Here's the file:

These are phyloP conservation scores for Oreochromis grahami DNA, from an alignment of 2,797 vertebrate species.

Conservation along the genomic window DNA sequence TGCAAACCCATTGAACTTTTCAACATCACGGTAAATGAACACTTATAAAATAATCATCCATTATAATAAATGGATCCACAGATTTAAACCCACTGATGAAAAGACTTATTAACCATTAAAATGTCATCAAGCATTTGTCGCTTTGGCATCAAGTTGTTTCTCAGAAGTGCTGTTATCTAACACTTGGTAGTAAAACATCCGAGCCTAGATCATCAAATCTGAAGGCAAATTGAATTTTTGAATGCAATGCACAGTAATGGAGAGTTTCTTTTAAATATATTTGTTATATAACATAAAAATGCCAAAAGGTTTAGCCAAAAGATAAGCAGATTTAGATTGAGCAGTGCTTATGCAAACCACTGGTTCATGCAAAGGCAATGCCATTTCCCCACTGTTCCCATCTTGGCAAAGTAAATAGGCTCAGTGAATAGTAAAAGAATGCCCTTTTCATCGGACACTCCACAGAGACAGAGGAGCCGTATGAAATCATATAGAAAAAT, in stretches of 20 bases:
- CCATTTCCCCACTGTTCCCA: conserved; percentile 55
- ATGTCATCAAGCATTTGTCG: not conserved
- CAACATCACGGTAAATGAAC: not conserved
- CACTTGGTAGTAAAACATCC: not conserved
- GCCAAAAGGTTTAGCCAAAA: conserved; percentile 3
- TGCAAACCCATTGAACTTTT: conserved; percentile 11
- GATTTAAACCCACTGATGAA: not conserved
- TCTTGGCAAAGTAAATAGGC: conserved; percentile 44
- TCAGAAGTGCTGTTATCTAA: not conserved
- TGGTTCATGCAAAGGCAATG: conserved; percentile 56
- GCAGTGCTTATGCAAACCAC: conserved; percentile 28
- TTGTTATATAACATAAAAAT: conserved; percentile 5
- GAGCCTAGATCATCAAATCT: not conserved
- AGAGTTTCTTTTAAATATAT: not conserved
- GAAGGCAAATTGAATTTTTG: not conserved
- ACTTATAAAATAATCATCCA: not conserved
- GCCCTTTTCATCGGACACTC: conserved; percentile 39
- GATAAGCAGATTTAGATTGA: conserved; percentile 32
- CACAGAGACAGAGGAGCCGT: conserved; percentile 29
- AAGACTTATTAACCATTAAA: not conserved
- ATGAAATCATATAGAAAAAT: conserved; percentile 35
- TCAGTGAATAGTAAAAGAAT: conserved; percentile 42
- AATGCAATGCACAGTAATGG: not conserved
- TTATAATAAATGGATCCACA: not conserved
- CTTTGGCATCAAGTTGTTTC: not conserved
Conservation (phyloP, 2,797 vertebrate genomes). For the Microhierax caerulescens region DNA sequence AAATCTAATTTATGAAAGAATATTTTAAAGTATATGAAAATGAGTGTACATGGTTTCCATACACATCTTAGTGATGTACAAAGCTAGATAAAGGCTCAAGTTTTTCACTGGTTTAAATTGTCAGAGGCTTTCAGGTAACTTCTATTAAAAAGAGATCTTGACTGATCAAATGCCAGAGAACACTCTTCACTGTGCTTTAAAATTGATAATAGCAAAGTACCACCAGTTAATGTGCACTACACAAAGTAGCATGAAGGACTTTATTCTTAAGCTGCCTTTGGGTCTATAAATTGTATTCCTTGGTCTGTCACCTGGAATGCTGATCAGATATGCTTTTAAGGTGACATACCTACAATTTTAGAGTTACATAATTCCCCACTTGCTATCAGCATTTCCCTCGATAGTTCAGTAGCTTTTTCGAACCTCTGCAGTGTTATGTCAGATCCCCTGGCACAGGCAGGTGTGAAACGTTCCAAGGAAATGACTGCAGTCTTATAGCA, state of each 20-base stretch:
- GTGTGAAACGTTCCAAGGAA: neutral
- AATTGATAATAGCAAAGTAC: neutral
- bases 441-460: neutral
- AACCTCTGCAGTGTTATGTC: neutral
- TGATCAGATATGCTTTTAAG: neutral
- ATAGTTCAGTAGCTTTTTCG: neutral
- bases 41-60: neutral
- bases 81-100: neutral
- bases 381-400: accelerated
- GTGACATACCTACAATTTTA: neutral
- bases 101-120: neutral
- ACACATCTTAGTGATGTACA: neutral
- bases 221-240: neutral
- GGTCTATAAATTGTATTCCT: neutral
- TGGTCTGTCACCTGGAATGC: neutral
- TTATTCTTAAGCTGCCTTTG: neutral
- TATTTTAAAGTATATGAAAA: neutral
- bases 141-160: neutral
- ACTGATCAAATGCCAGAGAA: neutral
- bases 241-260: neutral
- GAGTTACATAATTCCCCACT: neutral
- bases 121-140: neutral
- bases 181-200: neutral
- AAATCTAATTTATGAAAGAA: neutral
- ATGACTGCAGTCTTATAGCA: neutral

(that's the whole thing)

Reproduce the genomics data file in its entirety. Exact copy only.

These are phyloP conservation scores for Oreochromis grahami DNA, from an alignment of 2,797 vertebrate species.

Conservation along the genomic window DNA sequence TGCAAACCCATTGAACTTTTCAACATCACGGTAAATGAACACTTATAAAATAATCATCCATTATAATAAATGGATCCACAGATTTAAACCCACTGATGAAAAGACTTATTAACCATTAAAATGTCATCAAGCATTTGTCGCTTTGGCATCAAGTTGTTTCTCAGAAGTGCTGTTATCTAACACTTGGTAGTAAAACATCCGAGCCTAGATCATCAAATCTGAAGGCAAATTGAATTTTTGAATGCAATGCACAGTAATGGAGAGTTTCTTTTAAATATATTTGTTATATAACATAAAAATGCCAAAAGGTTTAGCCAAAAGATAAGCAGATTTAGATTGAGCAGTGCTTATGCAAACCACTGGTTCATGCAAAGGCAATGCCATTTCCCCACTGTTCCCATCTTGGCAAAGTAAATAGGCTCAGTGAATAGTAAAAGAATGCCCTTTTCATCGGACACTCCACAGAGACAGAGGAGCCGTATGAAATCATATAGAAAAAT, in stretches of 20 bases:
- CCATTTCCCCACTGTTCCCA: conserved; percentile 55
- ATGTCATCAAGCATTTGTCG: not conserved
- CAACATCACGGTAAATGAAC: not conserved
- CACTTGGTAGTAAAACATCC: not conserved
- GCCAAAAGGTTTAGCCAAAA: conserved; percentile 3
- TGCAAACCCATTGAACTTTT: conserved; percentile 11
- GATTTAAACCCACTGATGAA: not conserved
- TCTTGGCAAAGTAAATAGGC: conserved; percentile 44
- TCAGAAGTGCTGTTATCTAA: not conserved
- TGGTTCATGCAAAGGCAATG: conserved; percentile 56
- GCAGTGCTTATGCAAACCAC: conserved; percentile 28
- TTGTTATATAACATAAAAAT: conserved; percentile 5
- GAGCCTAGATCATCAAATCT: not conserved
- AGAGTTTCTTTTAAATATAT: not conserved
- GAAGGCAAATTGAATTTTTG: not conserved
- ACTTATAAAATAATCATCCA: not conserved
- GCCCTTTTCATCGGACACTC: conserved; percentile 39
- GATAAGCAGATTTAGATTGA: conserved; percentile 32
- CACAGAGACAGAGGAGCCGT: conserved; percentile 29
- AAGACTTATTAACCATTAAA: not conserved
- ATGAAATCATATAGAAAAAT: conserved; percentile 35
- TCAGTGAATAGTAAAAGAAT: conserved; percentile 42
- AATGCAATGCACAGTAATGG: not conserved
- TTATAATAAATGGATCCACA: not conserved
- CTTTGGCATCAAGTTGTTTC: not conserved
Conservation (phyloP, 2,797 vertebrate genomes). For the Microhierax caerulescens region DNA sequence AAATCTAATTTATGAAAGAATATTTTAAAGTATATGAAAATGAGTGTACATGGTTTCCATACACATCTTAGTGATGTACAAAGCTAGATAAAGGCTCAAGTTTTTCACTGGTTTAAATTGTCAGAGGCTTTCAGGTAACTTCTATTAAAAAGAGATCTTGACTGATCAAATGCCAGAGAACACTCTTCACTGTGCTTTAAAATTGATAATAGCAAAGTACCACCAGTTAATGTGCACTACACAAAGTAGCATGAAGGACTTTATTCTTAAGCTGCCTTTGGGTCTATAAATTGTATTCCTTGGTCTGTCACCTGGAATGCTGATCAGATATGCTTTTAAGGTGACATACCTACAATTTTAGAGTTACATAATTCCCCACTTGCTATCAGCATTTCCCTCGATAGTTCAGTAGCTTTTTCGAACCTCTGCAGTGTTATGTCAGATCCCCTGGCACAGGCAGGTGTGAAACGTTCCAAGGAAATGACTGCAGTCTTATAGCA, state of each 20-base stretch:
- GTGTGAAACGTTCCAAGGAA: neutral
- AATTGATAATAGCAAAGTAC: neutral
- bases 441-460: neutral
- AACCTCTGCAGTGTTATGTC: neutral
- TGATCAGATATGCTTTTAAG: neutral
- ATAGTTCAGTAGCTTTTTCG: neutral
- bases 41-60: neutral
- bases 81-100: neutral
- bases 381-400: accelerated
- GTGACATACCTACAATTTTA: neutral
- bases 101-120: neutral
- ACACATCTTAGTGATGTACA: neutral
- bases 221-240: neutral
- GGTCTATAAATTGTATTCCT: neutral
- TGGTCTGTCACCTGGAATGC: neutral
- TTATTCTTAAGCTGCCTTTG: neutral
- TATTTTAAAGTATATGAAAA: neutral
- bases 141-160: neutral
- ACTGATCAAATGCCAGAGAA: neutral
- bases 241-260: neutral
- GAGTTACATAATTCCCCACT: neutral
- bases 121-140: neutral
- bases 181-200: neutral
- AAATCTAATTTATGAAAGAA: neutral
- ATGACTGCAGTCTTATAGCA: neutral